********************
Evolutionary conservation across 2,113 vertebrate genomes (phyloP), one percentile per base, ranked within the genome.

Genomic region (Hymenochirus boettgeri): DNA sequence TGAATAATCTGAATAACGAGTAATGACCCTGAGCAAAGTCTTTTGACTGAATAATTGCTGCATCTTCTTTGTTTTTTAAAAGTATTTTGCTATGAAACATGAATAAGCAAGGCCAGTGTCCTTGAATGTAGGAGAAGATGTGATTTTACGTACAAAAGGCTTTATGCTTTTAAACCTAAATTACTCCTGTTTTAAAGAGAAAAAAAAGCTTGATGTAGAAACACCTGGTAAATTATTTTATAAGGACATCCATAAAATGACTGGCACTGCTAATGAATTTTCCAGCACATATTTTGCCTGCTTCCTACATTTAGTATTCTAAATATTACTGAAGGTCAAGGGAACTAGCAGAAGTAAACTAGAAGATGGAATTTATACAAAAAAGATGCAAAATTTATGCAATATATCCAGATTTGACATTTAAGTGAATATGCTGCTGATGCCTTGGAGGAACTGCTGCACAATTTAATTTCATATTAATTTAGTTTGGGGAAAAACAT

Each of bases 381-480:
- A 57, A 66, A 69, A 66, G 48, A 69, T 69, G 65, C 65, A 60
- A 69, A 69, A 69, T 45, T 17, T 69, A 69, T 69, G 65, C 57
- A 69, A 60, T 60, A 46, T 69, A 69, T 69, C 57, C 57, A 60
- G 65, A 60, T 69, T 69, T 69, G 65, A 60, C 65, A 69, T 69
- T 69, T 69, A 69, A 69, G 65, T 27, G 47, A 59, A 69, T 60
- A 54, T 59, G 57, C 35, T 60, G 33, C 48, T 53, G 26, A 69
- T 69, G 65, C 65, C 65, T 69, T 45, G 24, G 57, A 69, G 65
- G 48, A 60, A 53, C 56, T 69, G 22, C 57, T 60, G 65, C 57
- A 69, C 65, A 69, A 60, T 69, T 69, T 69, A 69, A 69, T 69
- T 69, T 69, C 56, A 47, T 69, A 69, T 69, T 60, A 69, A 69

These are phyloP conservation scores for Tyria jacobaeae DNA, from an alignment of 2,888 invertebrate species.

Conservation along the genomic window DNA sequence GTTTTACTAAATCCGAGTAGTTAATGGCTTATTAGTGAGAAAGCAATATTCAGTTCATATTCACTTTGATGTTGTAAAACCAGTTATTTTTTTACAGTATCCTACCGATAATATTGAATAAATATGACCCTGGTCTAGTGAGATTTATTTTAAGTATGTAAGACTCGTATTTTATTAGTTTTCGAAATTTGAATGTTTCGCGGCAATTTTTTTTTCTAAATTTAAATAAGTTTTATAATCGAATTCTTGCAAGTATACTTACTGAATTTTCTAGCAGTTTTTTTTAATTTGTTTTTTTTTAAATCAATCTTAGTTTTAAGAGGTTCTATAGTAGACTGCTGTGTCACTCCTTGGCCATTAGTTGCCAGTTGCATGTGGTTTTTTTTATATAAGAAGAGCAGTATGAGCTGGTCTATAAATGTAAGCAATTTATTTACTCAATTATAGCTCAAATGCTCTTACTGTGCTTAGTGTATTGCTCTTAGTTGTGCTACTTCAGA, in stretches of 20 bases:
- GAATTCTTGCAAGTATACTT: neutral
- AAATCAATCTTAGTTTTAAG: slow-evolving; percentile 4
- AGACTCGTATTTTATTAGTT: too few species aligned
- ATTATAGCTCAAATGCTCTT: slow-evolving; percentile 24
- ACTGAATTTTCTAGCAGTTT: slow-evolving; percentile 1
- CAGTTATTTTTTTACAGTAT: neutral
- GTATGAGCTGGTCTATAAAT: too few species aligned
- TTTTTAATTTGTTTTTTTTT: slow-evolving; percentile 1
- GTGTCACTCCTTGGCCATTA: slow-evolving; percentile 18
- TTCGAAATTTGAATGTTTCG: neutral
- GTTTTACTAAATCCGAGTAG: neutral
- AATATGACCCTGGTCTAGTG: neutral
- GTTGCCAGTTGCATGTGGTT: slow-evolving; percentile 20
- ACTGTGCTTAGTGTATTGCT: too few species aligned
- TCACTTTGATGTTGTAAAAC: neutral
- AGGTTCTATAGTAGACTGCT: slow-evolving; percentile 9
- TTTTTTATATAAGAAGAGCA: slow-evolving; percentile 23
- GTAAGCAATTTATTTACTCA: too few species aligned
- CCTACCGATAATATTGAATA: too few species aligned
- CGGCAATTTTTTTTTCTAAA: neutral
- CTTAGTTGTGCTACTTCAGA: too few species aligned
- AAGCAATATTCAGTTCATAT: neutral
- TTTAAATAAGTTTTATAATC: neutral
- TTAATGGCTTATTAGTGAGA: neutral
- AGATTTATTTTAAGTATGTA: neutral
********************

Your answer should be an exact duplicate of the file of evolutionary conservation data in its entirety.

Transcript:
Evolutionary conservation across 2,113 vertebrate genomes (phyloP), one percentile per base, ranked within the genome.

Genomic region (Hymenochirus boettgeri): DNA sequence TGAATAATCTGAATAACGAGTAATGACCCTGAGCAAAGTCTTTTGACTGAATAATTGCTGCATCTTCTTTGTTTTTTAAAAGTATTTTGCTATGAAACATGAATAAGCAAGGCCAGTGTCCTTGAATGTAGGAGAAGATGTGATTTTACGTACAAAAGGCTTTATGCTTTTAAACCTAAATTACTCCTGTTTTAAAGAGAAAAAAAAGCTTGATGTAGAAACACCTGGTAAATTATTTTATAAGGACATCCATAAAATGACTGGCACTGCTAATGAATTTTCCAGCACATATTTTGCCTGCTTCCTACATTTAGTATTCTAAATATTACTGAAGGTCAAGGGAACTAGCAGAAGTAAACTAGAAGATGGAATTTATACAAAAAAGATGCAAAATTTATGCAATATATCCAGATTTGACATTTAAGTGAATATGCTGCTGATGCCTTGGAGGAACTGCTGCACAATTTAATTTCATATTAATTTAGTTTGGGGAAAAACAT

Each of bases 381-480:
- A 57, A 66, A 69, A 66, G 48, A 69, T 69, G 65, C 65, A 60
- A 69, A 69, A 69, T 45, T 17, T 69, A 69, T 69, G 65, C 57
- A 69, A 60, T 60, A 46, T 69, A 69, T 69, C 57, C 57, A 60
- G 65, A 60, T 69, T 69, T 69, G 65, A 60, C 65, A 69, T 69
- T 69, T 69, A 69, A 69, G 65, T 27, G 47, A 59, A 69, T 60
- A 54, T 59, G 57, C 35, T 60, G 33, C 48, T 53, G 26, A 69
- T 69, G 65, C 65, C 65, T 69, T 45, G 24, G 57, A 69, G 65
- G 48, A 60, A 53, C 56, T 69, G 22, C 57, T 60, G 65, C 57
- A 69, C 65, A 69, A 60, T 69, T 69, T 69, A 69, A 69, T 69
- T 69, T 69, C 56, A 47, T 69, A 69, T 69, T 60, A 69, A 69

These are phyloP conservation scores for Tyria jacobaeae DNA, from an alignment of 2,888 invertebrate species.

Conservation along the genomic window DNA sequence GTTTTACTAAATCCGAGTAGTTAATGGCTTATTAGTGAGAAAGCAATATTCAGTTCATATTCACTTTGATGTTGTAAAACCAGTTATTTTTTTACAGTATCCTACCGATAATATTGAATAAATATGACCCTGGTCTAGTGAGATTTATTTTAAGTATGTAAGACTCGTATTTTATTAGTTTTCGAAATTTGAATGTTTCGCGGCAATTTTTTTTTCTAAATTTAAATAAGTTTTATAATCGAATTCTTGCAAGTATACTTACTGAATTTTCTAGCAGTTTTTTTTAATTTGTTTTTTTTTAAATCAATCTTAGTTTTAAGAGGTTCTATAGTAGACTGCTGTGTCACTCCTTGGCCATTAGTTGCCAGTTGCATGTGGTTTTTTTTATATAAGAAGAGCAGTATGAGCTGGTCTATAAATGTAAGCAATTTATTTACTCAATTATAGCTCAAATGCTCTTACTGTGCTTAGTGTATTGCTCTTAGTTGTGCTACTTCAGA, in stretches of 20 bases:
- GAATTCTTGCAAGTATACTT: neutral
- AAATCAATCTTAGTTTTAAG: slow-evolving; percentile 4
- AGACTCGTATTTTATTAGTT: too few species aligned
- ATTATAGCTCAAATGCTCTT: slow-evolving; percentile 24
- ACTGAATTTTCTAGCAGTTT: slow-evolving; percentile 1
- CAGTTATTTTTTTACAGTAT: neutral
- GTATGAGCTGGTCTATAAAT: too few species aligned
- TTTTTAATTTGTTTTTTTTT: slow-evolving; percentile 1
- GTGTCACTCCTTGGCCATTA: slow-evolving; percentile 18
- TTCGAAATTTGAATGTTTCG: neutral
- GTTTTACTAAATCCGAGTAG: neutral
- AATATGACCCTGGTCTAGTG: neutral
- GTTGCCAGTTGCATGTGGTT: slow-evolving; percentile 20
- ACTGTGCTTAGTGTATTGCT: too few species aligned
- TCACTTTGATGTTGTAAAAC: neutral
- AGGTTCTATAGTAGACTGCT: slow-evolving; percentile 9
- TTTTTTATATAAGAAGAGCA: slow-evolving; percentile 23
- GTAAGCAATTTATTTACTCA: too few species aligned
- CCTACCGATAATATTGAATA: too few species aligned
- CGGCAATTTTTTTTTCTAAA: neutral
- CTTAGTTGTGCTACTTCAGA: too few species aligned
- AAGCAATATTCAGTTCATAT: neutral
- TTTAAATAAGTTTTATAATC: neutral
- TTAATGGCTTATTAGTGAGA: neutral
- AGATTTATTTTAAGTATGTA: neutral